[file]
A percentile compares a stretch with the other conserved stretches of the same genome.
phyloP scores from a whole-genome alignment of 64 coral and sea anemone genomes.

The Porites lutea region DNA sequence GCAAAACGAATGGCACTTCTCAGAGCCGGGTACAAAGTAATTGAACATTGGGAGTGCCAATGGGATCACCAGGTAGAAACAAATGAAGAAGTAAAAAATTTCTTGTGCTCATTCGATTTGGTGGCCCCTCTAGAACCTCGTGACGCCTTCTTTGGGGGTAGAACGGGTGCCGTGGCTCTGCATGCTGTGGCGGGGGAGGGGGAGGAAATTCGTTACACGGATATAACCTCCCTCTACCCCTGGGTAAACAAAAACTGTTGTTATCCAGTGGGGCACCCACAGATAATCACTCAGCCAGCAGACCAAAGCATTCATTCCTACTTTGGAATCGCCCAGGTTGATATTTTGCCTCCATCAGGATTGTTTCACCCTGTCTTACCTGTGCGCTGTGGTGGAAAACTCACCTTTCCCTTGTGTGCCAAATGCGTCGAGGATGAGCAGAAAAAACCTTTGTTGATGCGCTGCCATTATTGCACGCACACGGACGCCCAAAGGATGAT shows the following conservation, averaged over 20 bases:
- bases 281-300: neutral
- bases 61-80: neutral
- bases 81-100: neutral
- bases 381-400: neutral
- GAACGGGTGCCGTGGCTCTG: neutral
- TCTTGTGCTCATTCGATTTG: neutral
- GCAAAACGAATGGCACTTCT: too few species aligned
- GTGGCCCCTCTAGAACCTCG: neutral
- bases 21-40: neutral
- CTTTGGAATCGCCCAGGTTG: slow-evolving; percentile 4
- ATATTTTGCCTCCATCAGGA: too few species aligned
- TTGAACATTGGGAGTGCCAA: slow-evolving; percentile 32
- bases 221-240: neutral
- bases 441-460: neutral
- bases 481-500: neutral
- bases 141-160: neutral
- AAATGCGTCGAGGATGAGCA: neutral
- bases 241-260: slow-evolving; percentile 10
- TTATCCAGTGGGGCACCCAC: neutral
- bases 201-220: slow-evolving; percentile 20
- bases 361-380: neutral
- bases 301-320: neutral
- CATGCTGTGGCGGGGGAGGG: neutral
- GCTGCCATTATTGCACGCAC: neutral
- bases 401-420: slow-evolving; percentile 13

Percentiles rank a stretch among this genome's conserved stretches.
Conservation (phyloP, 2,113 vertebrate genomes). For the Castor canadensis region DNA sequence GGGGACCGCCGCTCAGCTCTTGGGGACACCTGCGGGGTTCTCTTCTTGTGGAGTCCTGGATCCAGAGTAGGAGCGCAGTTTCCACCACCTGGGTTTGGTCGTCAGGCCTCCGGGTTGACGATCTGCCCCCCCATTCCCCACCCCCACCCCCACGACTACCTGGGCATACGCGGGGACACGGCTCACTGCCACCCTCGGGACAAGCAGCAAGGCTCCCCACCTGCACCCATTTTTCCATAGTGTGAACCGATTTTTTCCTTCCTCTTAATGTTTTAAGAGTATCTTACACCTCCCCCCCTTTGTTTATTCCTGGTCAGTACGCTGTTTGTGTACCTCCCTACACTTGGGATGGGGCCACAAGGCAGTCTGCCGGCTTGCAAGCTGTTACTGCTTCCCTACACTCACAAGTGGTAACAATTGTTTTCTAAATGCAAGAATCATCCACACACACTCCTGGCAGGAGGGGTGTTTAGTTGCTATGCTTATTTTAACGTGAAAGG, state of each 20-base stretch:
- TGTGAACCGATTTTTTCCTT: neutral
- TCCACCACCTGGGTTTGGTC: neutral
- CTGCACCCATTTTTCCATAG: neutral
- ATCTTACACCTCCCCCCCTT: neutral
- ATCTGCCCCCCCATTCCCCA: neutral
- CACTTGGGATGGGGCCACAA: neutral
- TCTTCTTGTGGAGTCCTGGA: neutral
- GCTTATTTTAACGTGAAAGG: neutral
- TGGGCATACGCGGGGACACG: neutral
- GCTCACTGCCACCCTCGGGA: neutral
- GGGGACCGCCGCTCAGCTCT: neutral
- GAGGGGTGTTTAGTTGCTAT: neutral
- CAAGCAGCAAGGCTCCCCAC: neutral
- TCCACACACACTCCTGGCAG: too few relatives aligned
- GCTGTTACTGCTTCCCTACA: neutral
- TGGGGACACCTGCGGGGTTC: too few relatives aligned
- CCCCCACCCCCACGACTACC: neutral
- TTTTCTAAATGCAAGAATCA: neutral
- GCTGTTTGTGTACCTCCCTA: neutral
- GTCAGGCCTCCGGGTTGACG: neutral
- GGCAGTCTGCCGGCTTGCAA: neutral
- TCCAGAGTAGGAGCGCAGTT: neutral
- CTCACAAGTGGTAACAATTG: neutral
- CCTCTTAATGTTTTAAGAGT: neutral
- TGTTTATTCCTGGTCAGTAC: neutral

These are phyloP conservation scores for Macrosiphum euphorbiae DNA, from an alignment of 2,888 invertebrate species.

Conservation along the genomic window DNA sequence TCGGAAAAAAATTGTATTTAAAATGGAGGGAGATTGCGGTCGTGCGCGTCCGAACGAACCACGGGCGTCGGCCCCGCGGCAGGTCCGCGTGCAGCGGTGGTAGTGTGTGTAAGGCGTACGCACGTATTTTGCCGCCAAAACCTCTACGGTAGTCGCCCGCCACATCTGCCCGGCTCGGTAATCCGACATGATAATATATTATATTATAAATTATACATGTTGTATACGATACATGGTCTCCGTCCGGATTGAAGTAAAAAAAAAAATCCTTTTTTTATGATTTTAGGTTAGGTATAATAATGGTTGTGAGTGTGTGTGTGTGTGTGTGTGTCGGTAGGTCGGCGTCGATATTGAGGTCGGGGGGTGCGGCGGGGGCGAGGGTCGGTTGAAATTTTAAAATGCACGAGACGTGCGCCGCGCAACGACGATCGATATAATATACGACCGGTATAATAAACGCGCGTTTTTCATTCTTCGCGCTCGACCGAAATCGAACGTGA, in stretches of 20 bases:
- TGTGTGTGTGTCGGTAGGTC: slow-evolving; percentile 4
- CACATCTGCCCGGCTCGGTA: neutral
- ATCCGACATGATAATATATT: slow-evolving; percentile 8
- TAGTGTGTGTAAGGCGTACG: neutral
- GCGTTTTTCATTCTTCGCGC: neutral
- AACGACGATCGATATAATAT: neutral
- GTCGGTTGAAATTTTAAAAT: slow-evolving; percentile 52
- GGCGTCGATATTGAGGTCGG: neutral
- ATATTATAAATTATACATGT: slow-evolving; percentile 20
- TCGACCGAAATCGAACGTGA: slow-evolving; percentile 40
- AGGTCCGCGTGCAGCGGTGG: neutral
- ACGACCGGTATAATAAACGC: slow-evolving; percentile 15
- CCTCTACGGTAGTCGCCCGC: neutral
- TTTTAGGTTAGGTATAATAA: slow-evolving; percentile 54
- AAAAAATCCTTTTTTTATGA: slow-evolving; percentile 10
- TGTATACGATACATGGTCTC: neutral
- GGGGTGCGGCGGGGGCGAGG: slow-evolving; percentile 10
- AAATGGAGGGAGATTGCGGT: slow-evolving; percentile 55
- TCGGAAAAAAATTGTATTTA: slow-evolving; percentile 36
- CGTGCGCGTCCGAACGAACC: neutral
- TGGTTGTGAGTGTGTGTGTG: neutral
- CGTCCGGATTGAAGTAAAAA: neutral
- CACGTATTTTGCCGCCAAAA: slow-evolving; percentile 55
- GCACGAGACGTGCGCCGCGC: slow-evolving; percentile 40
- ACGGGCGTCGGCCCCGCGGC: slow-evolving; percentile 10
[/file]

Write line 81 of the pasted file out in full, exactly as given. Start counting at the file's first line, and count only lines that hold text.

- GCACGAGACGTGCGCCGCGC: slow-evolving; percentile 40